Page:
Oh and LOL @ Valerie Jayne Baker-Strand’s comment that Hawaii people are racist against white people. Oh you mean the white people who stole the Hawaiian lands away from the Native Hawaiians and had the nerve to call Hawaiians barbarians? Oh, those white people. Okay.

    • 1. Who is proposing that? The standard should be common sense evaluations of each particular circumstance. Was the woman pregnant? Yes. Do pregnant women suffer from metabolic swings requiring nutrition? Yes. Is the couple’s explanation reasonable and plausible? Yes. Does it make sense that they would try to steal $5 worth of sandwiches while buying 50 bucks of groceries? No. On the other hand, someone who tries to leave a store with a necklace in her handbag without paying for anything does not have such a plausible explanation, does she? This isn’t really that hard. The distinctions can be made.
      2. So you are not debating whether there is rampant racism in Hawaii, just arguing that racism is justified? How nice. Racism is never justified: it’s vindictive, illogical and ignorant. That family didn’t steal the islands or call anyone barbarians….if racism had anything to do with how they were treated, which I doubt. Never presume racism when simple idiocy offers a complete explanation.

  9. Pingback: Pregnant mom busted for a sandwich!?! / HLN « Protective Mothers' Alliance International: The Guardian of Truth Blog

  10. There is NO excuse for ever eating food in a grocery store without paying first. That fact that you admit that you’ve done this and forgotten to pay shows you that people inevitably forget, which is why they shouldn’t do it. I used to work in retail a long, long time ago and security would always catch shoplifters and I’d hear the usual excuse “I didn’t mean to” or “I forgot I had it.” ALL thieves always have an excuse and are always “so embarrassed”–when they get caught.

    • Let’s count the way you are dead wrong:
      1. No excuse? I’d say a pregnant woman feeling ill is a damn good excuse.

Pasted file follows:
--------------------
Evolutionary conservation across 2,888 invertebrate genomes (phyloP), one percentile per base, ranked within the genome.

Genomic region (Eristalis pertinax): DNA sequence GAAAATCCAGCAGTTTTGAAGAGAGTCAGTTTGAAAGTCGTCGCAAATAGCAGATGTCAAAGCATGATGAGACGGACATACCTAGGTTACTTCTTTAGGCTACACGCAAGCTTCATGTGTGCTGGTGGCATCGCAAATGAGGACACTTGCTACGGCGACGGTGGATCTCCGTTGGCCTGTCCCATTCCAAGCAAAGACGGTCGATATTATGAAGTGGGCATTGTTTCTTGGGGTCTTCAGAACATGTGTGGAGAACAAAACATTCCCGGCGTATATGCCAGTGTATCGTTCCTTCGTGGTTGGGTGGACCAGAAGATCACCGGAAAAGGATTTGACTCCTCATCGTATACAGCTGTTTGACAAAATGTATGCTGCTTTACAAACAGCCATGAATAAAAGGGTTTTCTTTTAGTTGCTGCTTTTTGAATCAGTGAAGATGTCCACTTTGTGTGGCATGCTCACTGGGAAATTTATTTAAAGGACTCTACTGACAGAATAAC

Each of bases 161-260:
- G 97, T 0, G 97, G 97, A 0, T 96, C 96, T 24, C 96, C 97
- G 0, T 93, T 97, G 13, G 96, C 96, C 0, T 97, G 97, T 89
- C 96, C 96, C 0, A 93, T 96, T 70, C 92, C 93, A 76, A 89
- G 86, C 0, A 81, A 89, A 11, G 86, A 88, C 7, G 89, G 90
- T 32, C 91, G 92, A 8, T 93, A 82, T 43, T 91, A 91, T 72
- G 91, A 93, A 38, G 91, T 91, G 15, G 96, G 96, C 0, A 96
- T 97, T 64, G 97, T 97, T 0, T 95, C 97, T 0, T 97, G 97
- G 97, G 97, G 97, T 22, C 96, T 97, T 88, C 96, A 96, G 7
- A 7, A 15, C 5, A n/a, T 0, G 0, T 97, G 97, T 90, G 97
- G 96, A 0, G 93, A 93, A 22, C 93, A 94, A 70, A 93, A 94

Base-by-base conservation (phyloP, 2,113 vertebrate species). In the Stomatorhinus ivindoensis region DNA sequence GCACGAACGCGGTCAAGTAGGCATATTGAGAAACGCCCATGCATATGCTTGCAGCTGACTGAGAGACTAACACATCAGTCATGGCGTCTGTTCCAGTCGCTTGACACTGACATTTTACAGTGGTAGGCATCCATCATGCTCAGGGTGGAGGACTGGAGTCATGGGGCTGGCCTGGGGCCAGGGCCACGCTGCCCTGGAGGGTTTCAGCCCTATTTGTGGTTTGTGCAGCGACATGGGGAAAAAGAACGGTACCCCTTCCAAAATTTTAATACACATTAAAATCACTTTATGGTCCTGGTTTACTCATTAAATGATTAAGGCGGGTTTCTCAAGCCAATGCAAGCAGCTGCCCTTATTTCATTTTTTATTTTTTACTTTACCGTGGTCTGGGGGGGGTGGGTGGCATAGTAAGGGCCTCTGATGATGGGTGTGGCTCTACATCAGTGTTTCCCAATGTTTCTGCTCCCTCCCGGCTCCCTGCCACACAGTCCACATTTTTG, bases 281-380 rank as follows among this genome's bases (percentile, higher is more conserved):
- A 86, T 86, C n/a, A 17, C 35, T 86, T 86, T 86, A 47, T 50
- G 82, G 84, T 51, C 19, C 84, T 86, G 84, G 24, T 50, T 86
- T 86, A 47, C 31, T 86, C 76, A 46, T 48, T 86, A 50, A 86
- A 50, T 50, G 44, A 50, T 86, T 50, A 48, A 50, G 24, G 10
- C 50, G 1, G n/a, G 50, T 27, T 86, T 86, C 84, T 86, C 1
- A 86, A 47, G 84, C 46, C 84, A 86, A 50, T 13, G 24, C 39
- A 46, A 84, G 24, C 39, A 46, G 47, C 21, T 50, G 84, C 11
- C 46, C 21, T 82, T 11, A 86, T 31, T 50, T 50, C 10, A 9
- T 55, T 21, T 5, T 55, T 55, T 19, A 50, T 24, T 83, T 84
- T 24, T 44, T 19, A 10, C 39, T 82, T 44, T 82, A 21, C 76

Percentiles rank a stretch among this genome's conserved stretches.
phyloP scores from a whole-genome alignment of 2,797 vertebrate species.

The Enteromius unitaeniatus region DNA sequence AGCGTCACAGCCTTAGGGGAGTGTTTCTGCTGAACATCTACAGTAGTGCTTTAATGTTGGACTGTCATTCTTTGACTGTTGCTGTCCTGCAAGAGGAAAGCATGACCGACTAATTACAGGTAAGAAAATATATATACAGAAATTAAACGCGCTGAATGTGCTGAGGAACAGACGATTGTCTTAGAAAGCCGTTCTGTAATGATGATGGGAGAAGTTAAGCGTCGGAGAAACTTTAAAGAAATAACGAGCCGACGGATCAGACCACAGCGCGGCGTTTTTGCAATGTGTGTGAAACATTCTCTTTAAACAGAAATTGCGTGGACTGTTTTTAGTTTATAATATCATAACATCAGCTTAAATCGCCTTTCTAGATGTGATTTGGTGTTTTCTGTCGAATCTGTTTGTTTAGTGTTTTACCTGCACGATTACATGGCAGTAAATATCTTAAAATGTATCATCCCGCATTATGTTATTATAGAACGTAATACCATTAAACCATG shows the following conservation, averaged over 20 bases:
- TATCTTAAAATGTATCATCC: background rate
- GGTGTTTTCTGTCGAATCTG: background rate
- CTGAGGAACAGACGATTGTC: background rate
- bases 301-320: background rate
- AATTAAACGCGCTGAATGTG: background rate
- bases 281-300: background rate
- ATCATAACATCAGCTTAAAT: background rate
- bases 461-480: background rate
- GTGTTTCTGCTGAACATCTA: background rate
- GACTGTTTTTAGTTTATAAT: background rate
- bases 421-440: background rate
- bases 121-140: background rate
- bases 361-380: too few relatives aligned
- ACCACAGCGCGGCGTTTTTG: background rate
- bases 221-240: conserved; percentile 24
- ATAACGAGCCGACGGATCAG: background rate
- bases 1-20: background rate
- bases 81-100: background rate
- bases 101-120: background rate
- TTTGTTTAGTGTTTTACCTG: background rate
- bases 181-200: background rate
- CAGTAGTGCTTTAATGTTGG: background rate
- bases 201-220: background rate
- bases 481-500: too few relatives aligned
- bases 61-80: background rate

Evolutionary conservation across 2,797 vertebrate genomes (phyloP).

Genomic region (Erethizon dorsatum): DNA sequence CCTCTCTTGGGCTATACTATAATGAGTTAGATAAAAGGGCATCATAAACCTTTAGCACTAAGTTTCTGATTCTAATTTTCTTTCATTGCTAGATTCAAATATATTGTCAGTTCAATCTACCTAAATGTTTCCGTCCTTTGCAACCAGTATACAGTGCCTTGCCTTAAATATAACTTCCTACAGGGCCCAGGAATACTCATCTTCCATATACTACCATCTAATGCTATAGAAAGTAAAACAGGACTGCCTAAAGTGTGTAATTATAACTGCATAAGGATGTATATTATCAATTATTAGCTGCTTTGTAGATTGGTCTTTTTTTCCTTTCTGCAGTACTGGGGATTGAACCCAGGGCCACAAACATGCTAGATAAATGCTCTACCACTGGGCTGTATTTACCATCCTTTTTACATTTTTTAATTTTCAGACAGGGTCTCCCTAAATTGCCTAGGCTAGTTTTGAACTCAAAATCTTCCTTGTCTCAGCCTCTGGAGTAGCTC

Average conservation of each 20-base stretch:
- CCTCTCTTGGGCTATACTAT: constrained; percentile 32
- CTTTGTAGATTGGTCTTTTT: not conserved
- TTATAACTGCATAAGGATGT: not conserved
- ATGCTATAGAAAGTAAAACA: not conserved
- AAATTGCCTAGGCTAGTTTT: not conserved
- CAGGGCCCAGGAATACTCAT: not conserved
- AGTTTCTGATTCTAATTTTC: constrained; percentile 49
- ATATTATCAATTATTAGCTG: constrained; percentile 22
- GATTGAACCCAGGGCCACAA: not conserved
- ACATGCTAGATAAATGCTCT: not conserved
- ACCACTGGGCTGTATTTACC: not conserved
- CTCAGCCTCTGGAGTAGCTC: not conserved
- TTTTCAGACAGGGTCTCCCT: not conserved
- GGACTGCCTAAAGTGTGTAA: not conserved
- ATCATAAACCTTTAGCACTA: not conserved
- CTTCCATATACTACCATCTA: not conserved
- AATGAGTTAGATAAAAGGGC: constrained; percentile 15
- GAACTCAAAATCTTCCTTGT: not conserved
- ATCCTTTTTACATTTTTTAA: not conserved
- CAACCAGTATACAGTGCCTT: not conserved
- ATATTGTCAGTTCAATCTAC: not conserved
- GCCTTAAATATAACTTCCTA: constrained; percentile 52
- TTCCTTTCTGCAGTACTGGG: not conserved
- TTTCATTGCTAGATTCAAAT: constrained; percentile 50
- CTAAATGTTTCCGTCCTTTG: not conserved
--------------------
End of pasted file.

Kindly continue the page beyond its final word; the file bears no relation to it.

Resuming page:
2. “inevitably”? It’s not inevitable at all.
      3. Your comments about actual shoplifters are irrelevant applied to people who obviously were not, to anyone willing to apply any judment at all.

      • Like Jack was saying before,if the item was in their pocket,purse or hidden under their clothes then it’s pretty obvious it was shop lifting. Anyone one else could be given the benefit of the doubt particularly those who have no prior record. Each case should be handled individually.

  11. Intent is so important. The wrappers were in their cart, in plain view. An observant cashier could have noticed them and asked them to pay. Once I accidentally walked out of the store with paper towels under the cart – got distracted and forgot they were there. When I started loading the car I noticed them and returned to pay. Had I been arrested for my oversight, that would have been ridiculous. Others have similar stories that don’t necessarily involve eating. Let’s not confuse these two issues: 1) the manners of munching something you intend to buy – is it appropriate? and 2) whether this couple was shoplifting. The only one that really matters is whether they were shoplifting, to which the obvious answer is “no.” Whether or not you think munching is good manners is irrelevant, since it is common practice and not an arrestable offense.

    • And incidentally, my husband spent seven years as a retail manager at three different big box chains, and he says Safeway must have very poor protocol. Every store in which he has ever worked has had a minimum $ amount required for police to be called. Human aspect aside, how on earth could $5 in sandwiches be worth their while to prosecute?

  12. I have worked for this company for 31 years.
    I feel that they just dont care.
    I refuse to shop there and I am ashamed that I get thier paycheques.
    I have to work there for the sake of my family and bills.
    They fire employies for the stupidist errors while other indescressions go un-noticed.
    Its all about who you know and hoe they like you. its total favoritisim and I think they require a total overhall.